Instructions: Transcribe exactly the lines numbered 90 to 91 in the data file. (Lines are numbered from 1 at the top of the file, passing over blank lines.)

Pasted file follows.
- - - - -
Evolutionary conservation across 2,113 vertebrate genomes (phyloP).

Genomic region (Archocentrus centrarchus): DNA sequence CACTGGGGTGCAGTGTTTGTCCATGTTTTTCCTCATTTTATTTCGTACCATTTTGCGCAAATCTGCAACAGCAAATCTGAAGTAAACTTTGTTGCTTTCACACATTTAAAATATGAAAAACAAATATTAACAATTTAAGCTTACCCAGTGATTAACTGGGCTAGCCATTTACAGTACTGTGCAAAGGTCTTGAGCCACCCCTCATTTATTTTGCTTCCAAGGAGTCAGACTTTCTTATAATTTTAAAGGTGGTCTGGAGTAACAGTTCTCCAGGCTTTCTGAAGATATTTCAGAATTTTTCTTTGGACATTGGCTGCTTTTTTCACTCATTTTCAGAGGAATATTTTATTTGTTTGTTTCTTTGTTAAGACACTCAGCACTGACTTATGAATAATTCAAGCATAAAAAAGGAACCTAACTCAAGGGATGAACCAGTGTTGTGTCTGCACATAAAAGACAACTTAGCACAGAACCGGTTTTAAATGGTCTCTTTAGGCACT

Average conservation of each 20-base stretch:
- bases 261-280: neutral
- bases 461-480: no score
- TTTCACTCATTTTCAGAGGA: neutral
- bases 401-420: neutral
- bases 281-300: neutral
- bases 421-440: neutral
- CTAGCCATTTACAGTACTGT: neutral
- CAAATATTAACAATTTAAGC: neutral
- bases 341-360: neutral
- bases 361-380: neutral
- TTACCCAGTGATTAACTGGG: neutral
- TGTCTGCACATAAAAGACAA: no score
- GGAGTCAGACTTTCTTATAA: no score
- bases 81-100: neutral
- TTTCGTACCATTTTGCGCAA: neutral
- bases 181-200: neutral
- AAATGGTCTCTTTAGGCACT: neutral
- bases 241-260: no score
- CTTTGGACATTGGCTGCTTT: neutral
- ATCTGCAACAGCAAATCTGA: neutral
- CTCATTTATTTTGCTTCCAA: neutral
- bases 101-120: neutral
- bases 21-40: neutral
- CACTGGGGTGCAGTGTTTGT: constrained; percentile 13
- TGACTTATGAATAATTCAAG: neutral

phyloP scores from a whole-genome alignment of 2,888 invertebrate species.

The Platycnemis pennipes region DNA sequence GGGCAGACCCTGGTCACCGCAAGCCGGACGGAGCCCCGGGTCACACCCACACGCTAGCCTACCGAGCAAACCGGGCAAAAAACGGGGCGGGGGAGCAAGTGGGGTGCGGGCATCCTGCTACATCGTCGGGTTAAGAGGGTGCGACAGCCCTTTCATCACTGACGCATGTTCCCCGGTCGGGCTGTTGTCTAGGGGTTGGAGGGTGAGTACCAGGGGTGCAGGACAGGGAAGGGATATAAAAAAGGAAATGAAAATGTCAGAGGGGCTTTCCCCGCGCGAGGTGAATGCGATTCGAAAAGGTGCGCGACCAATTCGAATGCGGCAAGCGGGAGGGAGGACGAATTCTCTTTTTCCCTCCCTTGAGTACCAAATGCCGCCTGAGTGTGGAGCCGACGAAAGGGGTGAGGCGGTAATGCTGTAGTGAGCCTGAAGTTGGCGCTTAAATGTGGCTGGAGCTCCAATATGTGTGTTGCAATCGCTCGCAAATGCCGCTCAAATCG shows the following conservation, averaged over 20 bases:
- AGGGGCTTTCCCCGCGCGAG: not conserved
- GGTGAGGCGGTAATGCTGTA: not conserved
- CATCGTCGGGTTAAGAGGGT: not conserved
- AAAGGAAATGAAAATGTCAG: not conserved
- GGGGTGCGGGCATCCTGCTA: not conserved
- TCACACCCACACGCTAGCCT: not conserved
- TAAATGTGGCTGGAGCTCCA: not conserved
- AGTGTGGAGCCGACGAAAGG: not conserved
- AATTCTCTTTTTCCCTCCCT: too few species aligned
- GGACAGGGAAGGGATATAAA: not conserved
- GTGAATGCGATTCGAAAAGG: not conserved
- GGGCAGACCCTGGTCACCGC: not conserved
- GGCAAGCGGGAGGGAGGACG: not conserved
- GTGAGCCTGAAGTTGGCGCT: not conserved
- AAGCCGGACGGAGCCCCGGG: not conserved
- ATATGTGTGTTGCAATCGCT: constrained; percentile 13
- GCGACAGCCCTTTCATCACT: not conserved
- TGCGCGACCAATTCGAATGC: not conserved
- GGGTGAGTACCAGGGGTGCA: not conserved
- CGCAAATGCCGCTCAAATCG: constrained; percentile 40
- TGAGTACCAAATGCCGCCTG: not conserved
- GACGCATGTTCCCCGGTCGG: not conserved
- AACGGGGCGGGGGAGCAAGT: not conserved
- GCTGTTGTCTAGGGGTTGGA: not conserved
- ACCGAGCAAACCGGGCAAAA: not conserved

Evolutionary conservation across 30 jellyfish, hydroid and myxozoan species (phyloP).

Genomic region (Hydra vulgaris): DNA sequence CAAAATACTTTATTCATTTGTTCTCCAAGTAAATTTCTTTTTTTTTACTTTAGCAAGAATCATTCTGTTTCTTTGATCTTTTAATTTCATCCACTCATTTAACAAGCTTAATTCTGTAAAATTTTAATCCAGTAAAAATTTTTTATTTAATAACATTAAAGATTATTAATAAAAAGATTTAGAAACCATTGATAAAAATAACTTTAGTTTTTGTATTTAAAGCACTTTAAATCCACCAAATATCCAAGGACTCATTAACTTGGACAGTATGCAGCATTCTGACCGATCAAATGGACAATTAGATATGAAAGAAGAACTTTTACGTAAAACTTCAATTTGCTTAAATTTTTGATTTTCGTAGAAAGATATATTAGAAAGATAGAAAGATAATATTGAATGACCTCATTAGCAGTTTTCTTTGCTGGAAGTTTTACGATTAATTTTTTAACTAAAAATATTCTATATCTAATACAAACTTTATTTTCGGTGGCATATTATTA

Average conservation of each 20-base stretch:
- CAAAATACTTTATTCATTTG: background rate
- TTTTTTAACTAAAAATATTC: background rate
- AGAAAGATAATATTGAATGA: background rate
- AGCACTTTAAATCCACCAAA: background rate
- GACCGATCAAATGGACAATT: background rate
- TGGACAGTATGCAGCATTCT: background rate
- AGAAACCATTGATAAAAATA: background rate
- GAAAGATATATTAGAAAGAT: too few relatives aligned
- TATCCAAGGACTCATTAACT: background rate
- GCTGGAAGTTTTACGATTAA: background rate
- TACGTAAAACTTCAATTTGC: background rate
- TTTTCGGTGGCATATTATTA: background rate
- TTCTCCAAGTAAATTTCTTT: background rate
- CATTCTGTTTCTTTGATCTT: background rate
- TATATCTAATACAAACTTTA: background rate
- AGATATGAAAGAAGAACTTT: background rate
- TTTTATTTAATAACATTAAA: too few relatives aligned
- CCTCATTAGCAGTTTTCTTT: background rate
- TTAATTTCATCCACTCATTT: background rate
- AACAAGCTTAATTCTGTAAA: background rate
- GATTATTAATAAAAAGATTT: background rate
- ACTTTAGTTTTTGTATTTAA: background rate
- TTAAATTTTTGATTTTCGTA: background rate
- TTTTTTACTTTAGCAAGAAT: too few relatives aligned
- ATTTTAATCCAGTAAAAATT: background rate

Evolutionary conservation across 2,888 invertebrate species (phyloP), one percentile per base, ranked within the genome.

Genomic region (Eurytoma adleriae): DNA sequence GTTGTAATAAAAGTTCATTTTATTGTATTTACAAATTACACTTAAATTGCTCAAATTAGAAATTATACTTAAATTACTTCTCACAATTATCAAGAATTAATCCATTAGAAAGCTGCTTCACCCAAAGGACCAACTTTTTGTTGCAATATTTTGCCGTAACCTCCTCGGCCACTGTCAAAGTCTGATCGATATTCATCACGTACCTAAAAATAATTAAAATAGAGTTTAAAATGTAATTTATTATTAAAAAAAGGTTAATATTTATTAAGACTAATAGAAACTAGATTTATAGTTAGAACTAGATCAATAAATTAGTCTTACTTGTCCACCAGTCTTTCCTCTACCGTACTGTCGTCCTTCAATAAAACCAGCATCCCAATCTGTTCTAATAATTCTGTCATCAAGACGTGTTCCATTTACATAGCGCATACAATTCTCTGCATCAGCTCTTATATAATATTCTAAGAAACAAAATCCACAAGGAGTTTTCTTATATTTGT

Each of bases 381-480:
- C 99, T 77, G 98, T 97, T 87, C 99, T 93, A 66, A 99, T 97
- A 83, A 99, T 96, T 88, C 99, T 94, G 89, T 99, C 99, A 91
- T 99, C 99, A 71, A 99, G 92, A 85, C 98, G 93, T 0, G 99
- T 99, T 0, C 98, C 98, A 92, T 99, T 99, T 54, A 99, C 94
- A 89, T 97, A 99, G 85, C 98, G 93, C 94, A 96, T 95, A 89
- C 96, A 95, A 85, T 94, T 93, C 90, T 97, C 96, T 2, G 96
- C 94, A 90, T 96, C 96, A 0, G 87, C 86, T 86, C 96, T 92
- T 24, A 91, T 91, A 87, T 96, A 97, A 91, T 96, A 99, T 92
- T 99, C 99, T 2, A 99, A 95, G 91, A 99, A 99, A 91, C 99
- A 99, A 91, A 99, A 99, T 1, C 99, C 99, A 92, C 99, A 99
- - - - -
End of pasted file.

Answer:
- T 99, T 0, C 98, C 98, A 92, T 99, T 99, T 54, A 99, C 94
- A 89, T 97, A 99, G 85, C 98, G 93, C 94, A 96, T 95, A 89